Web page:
As the reader will take notice, the waters David Bowie thought he could wade through turned out to be a rip current of no return. Sometime after releasing Young Americans, Bowie entered a stage of heavy drugs and dabbling in the occult. He would snort cocaine, and read books on white magic and the occult, doing what he thought would safeguard his psyche against evil powers.
In this engaging video, Fr. John Valadez speaks of the soul-destroying pitfalls of the punk culture he once found himself wrapped up in, and how the zine Death to the World, founed by former punks turned monks, helped him and many others to find the light of Christ in the Orthodox Church.
The question of the human person is an ancient itch that continues to gnaw away at us. No matter how much it is snuffed out, the same spirit that drove the psalmist to question the minuteness of man and his existence moves among us today. Far too often the person is spoken of within the presuppositions of Western philosophy and psychology, stripping man down to a biological monad and ascribing reason, self-knowledge, and consciousness to be the defining characteristics of his person.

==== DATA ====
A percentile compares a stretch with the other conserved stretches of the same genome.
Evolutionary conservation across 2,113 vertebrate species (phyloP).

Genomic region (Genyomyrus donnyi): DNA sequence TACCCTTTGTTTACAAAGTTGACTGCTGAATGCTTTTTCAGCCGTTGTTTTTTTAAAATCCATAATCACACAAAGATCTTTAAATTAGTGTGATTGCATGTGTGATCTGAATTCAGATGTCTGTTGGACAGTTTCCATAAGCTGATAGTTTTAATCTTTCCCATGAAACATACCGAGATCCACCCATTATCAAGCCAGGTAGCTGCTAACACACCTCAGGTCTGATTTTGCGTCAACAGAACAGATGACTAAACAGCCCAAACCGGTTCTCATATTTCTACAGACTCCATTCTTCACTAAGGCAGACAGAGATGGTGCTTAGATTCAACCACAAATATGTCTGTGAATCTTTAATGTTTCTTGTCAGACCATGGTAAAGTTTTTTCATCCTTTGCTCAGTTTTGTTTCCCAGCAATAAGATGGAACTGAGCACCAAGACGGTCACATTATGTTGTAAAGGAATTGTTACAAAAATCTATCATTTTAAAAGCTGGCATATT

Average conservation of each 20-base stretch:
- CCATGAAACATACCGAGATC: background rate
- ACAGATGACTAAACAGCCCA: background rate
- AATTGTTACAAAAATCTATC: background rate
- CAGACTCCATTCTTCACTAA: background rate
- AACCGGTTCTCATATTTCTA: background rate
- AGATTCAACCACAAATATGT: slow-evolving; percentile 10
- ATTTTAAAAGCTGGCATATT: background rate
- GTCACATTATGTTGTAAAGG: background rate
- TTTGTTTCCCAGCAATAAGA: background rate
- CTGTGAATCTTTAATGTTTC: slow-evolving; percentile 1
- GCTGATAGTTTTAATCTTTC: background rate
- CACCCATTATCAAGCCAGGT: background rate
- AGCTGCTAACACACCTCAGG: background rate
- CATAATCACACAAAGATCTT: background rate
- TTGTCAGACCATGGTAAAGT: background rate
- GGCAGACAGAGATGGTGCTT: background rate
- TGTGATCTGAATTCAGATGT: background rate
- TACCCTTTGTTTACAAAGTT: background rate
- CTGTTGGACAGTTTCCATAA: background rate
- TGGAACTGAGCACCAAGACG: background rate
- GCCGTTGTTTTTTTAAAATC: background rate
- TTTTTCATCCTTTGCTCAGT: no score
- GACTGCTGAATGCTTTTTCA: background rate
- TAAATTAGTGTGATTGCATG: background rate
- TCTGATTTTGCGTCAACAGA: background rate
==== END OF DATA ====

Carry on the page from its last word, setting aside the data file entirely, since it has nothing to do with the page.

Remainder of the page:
The elder didn’t talk with people in complicated parables like many false self-proclaiming gurus, but he talked with simplicity and in this God’s will was revealed to the listener. He spoke to the hearts of many from all corners of the earth. He knew what was in the hearts of all who came to him; he clearly saw the past, present, and future of his spiritual children and he would simply great all with what they needed. The Lord gave him the knowledge of man’s inner state. He would never say something that would affect a person’s feelings, but to those who were haughty he would give sound advice.